Creditors of Energy Future Holdings Corp., taken private in the biggest leveraged buyout on record, will keep negotiating on a restructuring plan after one group left the confidential talks, according to a regulatory filing.
Outlines of three unadopted creditor proposals were included in the filing. Creditors of subsidiary Energy Future Intermediate Holding Company LLC left the talks while directing “their advisors to continue to work with the companies and their advisors to explore further whether the parties can reach an agreement on the terms of a consensual restructuring,” the filing showed.
Lenders including a group of first-lien holders in the deregulated Texas Competitive unit are continuing negotiations, and extended non-disclosure agreements that expired yesterday. The confidentiality contracts allow investors to access private information about Energy Future and their debt positions to facilitate talks.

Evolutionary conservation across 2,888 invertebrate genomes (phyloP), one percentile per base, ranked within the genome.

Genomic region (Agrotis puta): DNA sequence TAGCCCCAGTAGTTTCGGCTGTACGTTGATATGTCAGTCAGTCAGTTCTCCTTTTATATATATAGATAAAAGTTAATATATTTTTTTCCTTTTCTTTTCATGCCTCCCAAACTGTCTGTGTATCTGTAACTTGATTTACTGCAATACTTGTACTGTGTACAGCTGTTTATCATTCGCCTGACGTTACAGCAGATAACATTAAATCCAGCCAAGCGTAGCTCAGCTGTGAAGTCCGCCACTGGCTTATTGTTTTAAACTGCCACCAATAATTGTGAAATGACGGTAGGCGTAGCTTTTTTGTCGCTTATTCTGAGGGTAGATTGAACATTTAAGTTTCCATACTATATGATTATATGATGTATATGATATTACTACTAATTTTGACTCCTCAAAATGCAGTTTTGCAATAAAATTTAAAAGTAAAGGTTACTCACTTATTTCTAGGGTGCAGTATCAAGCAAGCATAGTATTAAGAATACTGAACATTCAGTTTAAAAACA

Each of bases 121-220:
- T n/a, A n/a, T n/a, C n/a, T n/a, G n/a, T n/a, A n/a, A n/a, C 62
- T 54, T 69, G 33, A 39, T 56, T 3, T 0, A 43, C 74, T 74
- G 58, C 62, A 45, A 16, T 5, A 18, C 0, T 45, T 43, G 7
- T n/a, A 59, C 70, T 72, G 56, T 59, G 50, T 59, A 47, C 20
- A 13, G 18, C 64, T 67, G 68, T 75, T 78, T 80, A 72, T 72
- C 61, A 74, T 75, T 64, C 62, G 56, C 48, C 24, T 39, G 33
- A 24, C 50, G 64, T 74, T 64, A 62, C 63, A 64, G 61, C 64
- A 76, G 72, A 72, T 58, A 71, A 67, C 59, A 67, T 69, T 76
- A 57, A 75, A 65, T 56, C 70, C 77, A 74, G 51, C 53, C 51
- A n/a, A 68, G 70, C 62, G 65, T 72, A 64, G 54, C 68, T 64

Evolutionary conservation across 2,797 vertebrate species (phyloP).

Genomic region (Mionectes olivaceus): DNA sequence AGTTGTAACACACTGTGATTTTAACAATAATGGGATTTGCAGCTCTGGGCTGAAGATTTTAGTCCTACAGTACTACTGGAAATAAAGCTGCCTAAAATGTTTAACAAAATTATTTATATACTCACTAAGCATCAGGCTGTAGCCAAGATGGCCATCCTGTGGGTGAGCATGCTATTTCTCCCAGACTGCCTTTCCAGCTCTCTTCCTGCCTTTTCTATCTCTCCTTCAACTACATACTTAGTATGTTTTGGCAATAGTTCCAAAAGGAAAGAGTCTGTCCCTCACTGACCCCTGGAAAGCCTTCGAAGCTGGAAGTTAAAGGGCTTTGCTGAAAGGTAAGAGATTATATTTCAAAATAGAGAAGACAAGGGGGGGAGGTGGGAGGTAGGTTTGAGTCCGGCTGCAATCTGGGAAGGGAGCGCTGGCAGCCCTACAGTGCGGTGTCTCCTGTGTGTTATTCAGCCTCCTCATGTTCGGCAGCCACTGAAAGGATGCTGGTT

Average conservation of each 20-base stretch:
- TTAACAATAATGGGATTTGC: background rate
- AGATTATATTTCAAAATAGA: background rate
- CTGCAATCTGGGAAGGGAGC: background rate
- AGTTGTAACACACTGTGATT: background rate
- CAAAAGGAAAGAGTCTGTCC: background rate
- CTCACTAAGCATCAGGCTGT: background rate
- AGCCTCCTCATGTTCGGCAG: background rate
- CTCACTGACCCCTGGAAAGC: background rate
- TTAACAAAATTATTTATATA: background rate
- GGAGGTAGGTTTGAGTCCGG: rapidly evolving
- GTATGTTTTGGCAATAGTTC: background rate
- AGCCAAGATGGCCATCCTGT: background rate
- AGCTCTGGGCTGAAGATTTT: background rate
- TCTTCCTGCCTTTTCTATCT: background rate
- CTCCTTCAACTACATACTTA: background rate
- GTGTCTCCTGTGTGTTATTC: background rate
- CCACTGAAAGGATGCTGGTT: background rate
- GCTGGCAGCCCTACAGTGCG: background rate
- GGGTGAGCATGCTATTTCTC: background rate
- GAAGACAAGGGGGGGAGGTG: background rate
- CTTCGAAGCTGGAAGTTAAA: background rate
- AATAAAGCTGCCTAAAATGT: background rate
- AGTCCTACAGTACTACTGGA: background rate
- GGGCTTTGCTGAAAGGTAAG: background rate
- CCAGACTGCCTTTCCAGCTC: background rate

Creditors are seeking to reach terms on a bankruptcy filing that may come this month, according to people familiar with the talks, who asked not to be named because the process is private. Lenders are divided over how much of Energy Future’s $43.6 billion in debt will be extinguished, and how lenders will carve up ownership of the Texas power company, the people said. Energy Future is due to make about $270 million in interest payments Nov. 1 -- cash more senior creditors want the company to retain by filing for bankruptcy.
Texas’s largest electricity provider has struggled to reduce debt since it was taken over in a $48 billion deal in 2007 led by KKR & Co. (KKR:US), TPG Capital and Goldman Sachs Capital Partners. The leveraged buyout left Energy Future with more than $40 billion in debt in an unsuccessful bet natural gas prices would rise.
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